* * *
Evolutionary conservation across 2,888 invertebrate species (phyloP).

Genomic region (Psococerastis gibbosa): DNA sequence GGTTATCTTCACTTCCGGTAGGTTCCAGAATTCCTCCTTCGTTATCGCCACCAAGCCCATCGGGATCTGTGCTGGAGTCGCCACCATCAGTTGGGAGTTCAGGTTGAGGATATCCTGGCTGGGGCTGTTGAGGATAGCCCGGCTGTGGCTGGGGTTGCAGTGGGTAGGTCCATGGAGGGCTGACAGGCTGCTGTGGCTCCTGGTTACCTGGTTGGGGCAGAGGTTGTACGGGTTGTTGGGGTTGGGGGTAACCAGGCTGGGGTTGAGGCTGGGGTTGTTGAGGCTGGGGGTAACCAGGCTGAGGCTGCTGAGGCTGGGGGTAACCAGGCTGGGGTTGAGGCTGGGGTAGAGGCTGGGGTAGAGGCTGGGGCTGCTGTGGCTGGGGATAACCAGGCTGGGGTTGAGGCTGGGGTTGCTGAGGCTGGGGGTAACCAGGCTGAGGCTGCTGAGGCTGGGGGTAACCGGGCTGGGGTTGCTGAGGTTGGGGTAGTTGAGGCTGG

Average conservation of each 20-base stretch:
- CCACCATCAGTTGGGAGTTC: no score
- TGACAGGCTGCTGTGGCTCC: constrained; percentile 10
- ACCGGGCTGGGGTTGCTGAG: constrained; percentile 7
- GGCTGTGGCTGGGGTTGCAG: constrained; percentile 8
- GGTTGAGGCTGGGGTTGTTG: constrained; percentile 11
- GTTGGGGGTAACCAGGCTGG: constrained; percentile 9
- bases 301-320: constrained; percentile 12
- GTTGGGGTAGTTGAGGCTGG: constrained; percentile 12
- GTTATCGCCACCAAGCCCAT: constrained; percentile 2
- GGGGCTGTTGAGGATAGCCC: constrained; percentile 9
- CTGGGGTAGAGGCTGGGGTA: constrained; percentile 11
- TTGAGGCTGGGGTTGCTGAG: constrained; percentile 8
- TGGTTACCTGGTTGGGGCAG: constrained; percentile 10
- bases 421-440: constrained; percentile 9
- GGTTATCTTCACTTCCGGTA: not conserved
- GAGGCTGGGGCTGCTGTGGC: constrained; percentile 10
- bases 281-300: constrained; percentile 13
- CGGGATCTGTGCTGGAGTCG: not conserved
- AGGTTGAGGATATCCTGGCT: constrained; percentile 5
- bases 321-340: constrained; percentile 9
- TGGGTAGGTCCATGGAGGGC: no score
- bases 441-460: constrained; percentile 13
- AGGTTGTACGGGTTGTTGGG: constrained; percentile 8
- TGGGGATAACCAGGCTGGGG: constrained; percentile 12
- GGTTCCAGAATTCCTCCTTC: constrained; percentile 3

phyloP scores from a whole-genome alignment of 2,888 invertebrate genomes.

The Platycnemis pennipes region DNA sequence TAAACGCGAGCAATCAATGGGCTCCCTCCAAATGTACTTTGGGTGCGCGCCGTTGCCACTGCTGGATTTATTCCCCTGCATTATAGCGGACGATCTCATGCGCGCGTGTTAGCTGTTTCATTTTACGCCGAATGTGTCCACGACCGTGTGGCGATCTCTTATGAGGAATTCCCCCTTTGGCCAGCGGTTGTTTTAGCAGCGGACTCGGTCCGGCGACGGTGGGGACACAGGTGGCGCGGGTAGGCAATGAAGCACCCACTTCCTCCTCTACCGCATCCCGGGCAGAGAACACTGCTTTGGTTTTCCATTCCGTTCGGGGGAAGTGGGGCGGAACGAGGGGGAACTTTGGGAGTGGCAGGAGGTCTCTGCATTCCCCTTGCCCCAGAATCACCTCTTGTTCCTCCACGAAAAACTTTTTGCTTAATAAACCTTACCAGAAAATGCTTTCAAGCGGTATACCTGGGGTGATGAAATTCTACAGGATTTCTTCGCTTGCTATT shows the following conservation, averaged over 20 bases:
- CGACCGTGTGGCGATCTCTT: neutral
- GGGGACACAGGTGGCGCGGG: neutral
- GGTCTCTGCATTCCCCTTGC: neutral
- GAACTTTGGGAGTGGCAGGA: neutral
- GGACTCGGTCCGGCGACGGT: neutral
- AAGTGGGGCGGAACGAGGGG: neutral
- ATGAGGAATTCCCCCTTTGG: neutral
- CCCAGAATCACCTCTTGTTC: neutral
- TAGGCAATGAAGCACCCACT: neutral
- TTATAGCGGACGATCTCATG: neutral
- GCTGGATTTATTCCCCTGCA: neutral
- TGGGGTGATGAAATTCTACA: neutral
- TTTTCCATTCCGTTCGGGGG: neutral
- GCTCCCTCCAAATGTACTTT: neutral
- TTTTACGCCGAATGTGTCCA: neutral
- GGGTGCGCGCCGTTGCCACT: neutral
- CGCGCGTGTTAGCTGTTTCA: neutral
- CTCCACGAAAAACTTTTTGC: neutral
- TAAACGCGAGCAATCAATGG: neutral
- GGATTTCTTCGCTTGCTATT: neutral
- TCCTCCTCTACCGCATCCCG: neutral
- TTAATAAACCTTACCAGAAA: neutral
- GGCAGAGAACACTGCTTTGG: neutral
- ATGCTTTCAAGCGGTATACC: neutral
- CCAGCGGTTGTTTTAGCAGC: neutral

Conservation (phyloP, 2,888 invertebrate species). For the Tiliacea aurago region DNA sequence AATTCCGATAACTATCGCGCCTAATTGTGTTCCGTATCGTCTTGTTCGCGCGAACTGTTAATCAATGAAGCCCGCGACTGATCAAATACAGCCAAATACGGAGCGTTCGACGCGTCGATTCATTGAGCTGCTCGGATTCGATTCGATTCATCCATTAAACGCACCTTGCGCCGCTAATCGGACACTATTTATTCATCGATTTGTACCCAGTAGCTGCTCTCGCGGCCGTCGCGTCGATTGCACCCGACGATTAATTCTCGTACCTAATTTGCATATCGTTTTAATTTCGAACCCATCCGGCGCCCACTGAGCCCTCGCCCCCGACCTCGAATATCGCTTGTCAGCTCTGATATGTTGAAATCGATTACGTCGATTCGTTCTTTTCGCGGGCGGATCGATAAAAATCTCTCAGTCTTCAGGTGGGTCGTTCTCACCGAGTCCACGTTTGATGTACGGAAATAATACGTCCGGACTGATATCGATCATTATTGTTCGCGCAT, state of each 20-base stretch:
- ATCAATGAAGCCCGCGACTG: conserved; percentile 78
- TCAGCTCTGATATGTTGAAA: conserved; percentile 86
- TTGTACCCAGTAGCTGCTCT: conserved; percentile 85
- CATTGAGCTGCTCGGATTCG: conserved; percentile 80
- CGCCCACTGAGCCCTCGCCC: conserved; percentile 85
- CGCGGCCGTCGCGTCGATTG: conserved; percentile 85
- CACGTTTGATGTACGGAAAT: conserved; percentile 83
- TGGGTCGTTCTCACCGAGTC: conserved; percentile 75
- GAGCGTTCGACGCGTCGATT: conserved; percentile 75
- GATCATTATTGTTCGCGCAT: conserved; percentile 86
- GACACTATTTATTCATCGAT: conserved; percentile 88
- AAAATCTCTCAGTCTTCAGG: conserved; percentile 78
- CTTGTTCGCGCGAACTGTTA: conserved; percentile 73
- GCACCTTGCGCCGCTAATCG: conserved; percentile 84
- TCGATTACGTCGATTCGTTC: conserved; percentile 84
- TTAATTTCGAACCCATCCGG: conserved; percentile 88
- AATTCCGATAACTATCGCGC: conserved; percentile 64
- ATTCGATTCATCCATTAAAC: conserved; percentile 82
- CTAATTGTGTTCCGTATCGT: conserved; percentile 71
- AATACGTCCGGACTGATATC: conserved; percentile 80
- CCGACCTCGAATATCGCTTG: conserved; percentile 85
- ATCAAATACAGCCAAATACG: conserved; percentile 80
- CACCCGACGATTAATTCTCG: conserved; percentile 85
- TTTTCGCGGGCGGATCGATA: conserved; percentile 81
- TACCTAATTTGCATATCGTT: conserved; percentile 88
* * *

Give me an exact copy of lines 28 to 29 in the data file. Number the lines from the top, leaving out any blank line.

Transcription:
- GGTTCCAGAATTCCTCCTTC: constrained; percentile 3

phyloP scores from a whole-genome alignment of 2,888 invertebrate genomes.